An voluntary organisation set up to protect weekend revellers is hoping to double its numbers on Cork City’s streets.
Street Pastors set up the Saturday night patrols in Cork six months ago and have been praised for their work by the gardaí.
Currently they have 20 members but, according to co-ordinator Dave Hoey, they hope to double this in the coming weeks.
The organisation was formed in Brixton, London, in 2003 and has 10,000 members in Britain and Northern Ireland.
The Street Pastors wear distinctive blue and black jackets which have
the florescent Street Pastor name emblazoned on their fronts and backs.
They often administer to people who may have had too much to drink and often try to defuse potentially violent situations
The team regularly minds sick or injured people until the emergency services arrive.
Mr Hoey said the Street Pastor teams normally start their patrols at
about 10.30pm and remain on the street until about 4am the following
“We bring around a first aid kit, thermal blankets, bottles of water and flip flops,” he said.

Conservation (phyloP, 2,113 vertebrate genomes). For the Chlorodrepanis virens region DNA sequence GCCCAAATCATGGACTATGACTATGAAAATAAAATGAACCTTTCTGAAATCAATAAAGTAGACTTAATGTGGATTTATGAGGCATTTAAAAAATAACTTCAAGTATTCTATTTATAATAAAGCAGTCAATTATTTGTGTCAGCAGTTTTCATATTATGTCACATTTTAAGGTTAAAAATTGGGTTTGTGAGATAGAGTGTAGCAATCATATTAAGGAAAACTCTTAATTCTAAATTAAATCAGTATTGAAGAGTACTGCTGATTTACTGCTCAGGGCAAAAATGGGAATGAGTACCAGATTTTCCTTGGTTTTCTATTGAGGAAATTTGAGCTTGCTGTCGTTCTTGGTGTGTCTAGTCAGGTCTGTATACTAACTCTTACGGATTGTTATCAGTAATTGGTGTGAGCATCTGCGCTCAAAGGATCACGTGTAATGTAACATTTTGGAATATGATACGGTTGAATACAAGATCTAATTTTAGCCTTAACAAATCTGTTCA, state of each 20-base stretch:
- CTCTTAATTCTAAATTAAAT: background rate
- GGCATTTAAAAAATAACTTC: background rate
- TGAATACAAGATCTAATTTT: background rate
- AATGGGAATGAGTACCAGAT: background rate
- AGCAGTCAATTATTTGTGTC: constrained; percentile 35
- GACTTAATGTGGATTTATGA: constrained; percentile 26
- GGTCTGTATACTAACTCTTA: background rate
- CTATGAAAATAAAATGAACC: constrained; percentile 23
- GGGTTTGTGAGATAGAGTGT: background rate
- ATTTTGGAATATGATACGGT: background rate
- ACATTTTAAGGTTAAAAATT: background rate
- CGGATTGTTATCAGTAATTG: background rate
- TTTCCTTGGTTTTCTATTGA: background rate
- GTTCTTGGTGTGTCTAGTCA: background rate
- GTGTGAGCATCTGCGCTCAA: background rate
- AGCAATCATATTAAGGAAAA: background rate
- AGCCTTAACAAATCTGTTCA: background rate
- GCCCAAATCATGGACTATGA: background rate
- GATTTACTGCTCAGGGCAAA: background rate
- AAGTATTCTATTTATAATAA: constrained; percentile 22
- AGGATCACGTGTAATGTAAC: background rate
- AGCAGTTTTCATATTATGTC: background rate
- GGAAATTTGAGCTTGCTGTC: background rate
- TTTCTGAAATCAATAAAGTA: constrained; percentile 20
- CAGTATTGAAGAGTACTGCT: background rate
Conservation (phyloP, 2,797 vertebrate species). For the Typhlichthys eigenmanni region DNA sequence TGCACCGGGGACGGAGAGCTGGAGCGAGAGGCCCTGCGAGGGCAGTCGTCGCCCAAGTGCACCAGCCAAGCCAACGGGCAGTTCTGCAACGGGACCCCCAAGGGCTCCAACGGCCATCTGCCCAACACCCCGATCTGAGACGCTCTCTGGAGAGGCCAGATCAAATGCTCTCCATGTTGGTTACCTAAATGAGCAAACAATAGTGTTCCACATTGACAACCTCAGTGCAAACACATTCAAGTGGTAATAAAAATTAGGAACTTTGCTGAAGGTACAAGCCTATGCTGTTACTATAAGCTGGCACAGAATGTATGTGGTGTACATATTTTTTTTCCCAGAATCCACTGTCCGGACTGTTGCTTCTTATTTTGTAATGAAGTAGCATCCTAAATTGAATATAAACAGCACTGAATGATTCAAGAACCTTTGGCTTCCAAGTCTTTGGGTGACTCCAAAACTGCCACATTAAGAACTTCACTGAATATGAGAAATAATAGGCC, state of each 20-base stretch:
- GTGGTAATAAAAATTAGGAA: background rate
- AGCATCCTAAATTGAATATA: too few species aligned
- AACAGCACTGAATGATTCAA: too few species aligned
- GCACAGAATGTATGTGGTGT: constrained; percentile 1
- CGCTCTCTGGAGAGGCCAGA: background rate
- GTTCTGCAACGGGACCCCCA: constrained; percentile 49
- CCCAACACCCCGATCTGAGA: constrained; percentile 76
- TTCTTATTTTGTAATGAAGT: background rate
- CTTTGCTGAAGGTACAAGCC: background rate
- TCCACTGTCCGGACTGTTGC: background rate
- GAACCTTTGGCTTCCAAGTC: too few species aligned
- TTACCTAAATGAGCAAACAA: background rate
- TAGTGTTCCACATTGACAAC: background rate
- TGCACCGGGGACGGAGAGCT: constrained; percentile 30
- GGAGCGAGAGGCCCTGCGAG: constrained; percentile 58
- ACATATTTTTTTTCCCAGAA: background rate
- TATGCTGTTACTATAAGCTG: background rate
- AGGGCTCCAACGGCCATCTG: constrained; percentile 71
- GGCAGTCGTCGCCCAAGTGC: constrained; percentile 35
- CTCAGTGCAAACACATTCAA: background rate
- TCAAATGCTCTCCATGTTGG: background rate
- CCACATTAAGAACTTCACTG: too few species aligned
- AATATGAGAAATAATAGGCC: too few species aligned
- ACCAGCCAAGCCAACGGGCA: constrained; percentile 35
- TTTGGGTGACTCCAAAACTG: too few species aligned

The first aid kits have obvious use and the thermal blankets are for people who may be suffering from hypothermia.
The bottles of water are provided to those who may have been sick and have become dehydrated.
The flip flops are given to young female revellers who may have lost
their high heels, or who may have swollen ankles as a result of hours
dancing in high-heeled shoes.
“In the areas we have patrolled
in the past six months we have disposed of approximately 2,400 glass
bottles which if left on the street have potential to be used as
“We also sweep up broken glass so that people walking in their bare feet don’t get injured.”
The patrollers also keep a close eye out for what they term vulnerable
people and will endeavour to contact that person’s friends to let them
know where they are.
Recruits normally have references from
their various church leaders and they have to be Garda-vetted before
they can be trained.
“We’d like to double the amount of
volunteers we have. They have to pay for their own uniforms, training
and incur their own expenses. If somebody would like to sponsor any of
this they could contact the gardaí on our behalf,” said Mr Hoey.